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John Motson: A Friend of Watford

Pete Remnant pays tribute to John Motson


There will be many comments made following the sad passing of legendary football commentator John Motson. One more won’t make any difference either way, but we wanted to write something as it seemed appropriate for a man whose career spanned decades of football supporters and transcended club allegiances. John Motson was the voice of football for a huge number of us.

The connection to Watford via a friendship struck up with Graham Taylor, the numerous commentaries covering many games during GT’s golden eras, all the way through to reading Sir Elton John’s eulogy at Graham’s funeral and speaking before the first home GT game against Real Sociedad – he was a friend to Watford. I do suspect however that he was a friend to just about every club he went to – at least I would like to think he was thought of in that way.

Growing up in the 70s with limited football on TV, John was a constant, often appearing at a game on Football Focus (before the advent of Soccer Saturday and all-day coverage). Appearing pitchside with a player, manager or other club-associated character, he would preface the game that would feature on Match of The Day. One famous example was the moment when during this pre-game slot (at Wycombe), snowfall turned into a full-on deluge. Motty ever the professional, and dressed in trademark sheepskin coat carried on like a trooper, not that the game did.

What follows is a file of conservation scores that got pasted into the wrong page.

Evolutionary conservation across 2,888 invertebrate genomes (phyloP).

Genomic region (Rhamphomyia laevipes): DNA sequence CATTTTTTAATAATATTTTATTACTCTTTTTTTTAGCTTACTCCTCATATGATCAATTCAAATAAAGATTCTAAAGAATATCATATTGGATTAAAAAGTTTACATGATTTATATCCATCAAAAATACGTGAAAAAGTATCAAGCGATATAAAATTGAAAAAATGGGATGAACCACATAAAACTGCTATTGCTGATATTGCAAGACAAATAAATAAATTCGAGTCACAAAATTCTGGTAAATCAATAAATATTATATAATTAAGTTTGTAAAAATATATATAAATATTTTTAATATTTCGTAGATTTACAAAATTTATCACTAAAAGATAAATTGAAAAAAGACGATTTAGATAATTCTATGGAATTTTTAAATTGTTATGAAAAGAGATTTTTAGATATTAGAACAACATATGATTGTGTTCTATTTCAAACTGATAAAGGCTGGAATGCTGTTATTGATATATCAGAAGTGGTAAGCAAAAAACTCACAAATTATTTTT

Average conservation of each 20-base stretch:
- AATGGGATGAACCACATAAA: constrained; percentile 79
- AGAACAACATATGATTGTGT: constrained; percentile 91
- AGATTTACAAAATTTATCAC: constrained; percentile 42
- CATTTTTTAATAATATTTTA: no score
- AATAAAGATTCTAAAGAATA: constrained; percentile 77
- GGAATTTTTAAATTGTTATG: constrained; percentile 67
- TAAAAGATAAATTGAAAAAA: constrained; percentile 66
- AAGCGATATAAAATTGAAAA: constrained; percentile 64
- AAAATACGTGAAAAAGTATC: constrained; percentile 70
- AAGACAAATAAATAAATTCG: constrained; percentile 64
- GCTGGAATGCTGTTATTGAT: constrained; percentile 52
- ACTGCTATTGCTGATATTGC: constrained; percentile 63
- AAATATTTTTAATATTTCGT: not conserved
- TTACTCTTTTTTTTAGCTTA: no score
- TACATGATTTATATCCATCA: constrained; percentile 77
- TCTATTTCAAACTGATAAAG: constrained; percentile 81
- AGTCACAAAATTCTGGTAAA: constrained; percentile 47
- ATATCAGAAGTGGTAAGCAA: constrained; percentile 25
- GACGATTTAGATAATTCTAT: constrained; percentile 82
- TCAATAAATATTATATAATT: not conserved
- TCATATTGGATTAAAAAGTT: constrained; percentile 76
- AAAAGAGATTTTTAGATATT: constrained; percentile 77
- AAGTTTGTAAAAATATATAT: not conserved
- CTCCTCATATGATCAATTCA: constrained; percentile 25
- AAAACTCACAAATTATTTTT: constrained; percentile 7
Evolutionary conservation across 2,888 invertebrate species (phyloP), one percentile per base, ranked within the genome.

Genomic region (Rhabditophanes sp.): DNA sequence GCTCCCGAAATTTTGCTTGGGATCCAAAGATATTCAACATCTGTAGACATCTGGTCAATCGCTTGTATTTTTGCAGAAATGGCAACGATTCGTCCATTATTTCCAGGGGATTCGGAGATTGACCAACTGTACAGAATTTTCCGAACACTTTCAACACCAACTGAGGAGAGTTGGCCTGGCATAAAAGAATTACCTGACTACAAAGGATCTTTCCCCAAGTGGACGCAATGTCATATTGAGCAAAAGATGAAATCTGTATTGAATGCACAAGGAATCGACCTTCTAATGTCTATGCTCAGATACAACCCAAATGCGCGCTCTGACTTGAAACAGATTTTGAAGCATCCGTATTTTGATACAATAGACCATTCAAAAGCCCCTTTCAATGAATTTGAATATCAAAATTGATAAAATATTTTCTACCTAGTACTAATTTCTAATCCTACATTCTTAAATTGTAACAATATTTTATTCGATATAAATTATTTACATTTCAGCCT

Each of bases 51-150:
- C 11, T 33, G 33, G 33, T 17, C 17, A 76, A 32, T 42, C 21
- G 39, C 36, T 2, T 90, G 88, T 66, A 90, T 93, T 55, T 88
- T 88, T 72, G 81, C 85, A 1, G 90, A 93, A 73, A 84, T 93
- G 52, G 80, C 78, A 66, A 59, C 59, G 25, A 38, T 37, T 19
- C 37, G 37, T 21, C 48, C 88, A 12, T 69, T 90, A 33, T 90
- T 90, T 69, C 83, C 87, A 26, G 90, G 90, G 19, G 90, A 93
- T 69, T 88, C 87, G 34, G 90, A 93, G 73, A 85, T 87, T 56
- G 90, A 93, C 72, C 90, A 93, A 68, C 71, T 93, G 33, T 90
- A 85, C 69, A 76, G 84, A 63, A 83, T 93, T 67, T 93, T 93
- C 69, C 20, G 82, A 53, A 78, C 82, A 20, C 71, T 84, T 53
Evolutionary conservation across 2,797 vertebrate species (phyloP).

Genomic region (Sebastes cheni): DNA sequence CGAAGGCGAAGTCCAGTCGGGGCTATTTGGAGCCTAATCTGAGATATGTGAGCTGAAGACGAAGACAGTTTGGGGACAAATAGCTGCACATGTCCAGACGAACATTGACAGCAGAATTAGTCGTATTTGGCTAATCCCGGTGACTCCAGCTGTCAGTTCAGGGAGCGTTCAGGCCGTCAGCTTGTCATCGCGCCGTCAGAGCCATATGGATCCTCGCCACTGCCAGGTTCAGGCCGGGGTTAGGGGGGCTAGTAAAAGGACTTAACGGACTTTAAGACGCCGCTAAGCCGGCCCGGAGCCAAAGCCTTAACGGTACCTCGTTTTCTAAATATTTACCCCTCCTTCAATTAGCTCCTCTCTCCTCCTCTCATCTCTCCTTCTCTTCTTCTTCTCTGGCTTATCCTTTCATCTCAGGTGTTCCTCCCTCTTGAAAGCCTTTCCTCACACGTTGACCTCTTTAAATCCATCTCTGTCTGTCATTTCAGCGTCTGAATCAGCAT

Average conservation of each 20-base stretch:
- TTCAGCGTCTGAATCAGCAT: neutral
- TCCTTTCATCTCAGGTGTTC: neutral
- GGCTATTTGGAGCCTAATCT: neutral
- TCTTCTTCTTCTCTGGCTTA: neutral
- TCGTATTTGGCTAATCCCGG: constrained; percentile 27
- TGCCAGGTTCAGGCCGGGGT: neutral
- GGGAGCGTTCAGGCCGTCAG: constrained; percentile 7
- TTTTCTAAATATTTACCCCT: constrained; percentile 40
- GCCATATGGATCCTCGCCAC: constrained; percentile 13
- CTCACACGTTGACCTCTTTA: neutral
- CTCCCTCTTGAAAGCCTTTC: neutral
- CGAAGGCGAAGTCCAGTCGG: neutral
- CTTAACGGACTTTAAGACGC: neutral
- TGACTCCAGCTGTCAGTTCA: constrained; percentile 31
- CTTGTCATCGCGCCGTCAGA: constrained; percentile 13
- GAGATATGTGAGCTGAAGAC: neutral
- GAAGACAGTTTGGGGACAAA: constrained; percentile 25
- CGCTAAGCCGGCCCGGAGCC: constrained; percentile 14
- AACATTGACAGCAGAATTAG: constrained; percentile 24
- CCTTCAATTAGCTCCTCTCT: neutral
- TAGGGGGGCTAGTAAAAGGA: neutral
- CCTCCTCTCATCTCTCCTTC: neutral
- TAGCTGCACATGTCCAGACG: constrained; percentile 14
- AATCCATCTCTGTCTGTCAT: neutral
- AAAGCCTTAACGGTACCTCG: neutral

By the mid-80s he was such a household name that he was lampooned by impersonators such as Rory Bremner and Alistair McGowan. His interaction with Match of the Day anchor Des Lynam is still very much part of the vernacular – “Very much so Desmond!” He wasn’t so keen on the Spitting Image version however, and unsurprisingly so, as Motty always seemed to just be a nice guy with a microphone, a love for football and a fact to hand about every player, match or scoreline.

He and Barry Davies were the leaders of the pack when it came to the commentary game, despite having hugely different styles. In the 90s I read Motty’s Diary, a reflection on a year, that gave an insight into his preparation for games and the acquisition of those facts that he used during a match. His memory was not superhuman, but his preparation certainly was! His match sheets became collectors’ items, so lovingly were they created!

Perhaps John was the perfect commentator to help take football on TV from the 1970s (his breakthrough being his commentary on Ronnie Radford’s goal for Hereford in the FA Cup against Newcastle) through to the Sky and streaming eras. He seemed to be from a kinder, happier and less anxious time, but that never stopped him getting wrapped up in the tumult of a match and getting ever more excited. That love for the game was what always came across.

Imitation is the highest form of flattery, and John Motson is much impersonated by today’s commentators, but never bettered. Did he have a good game? Very much so Desmond!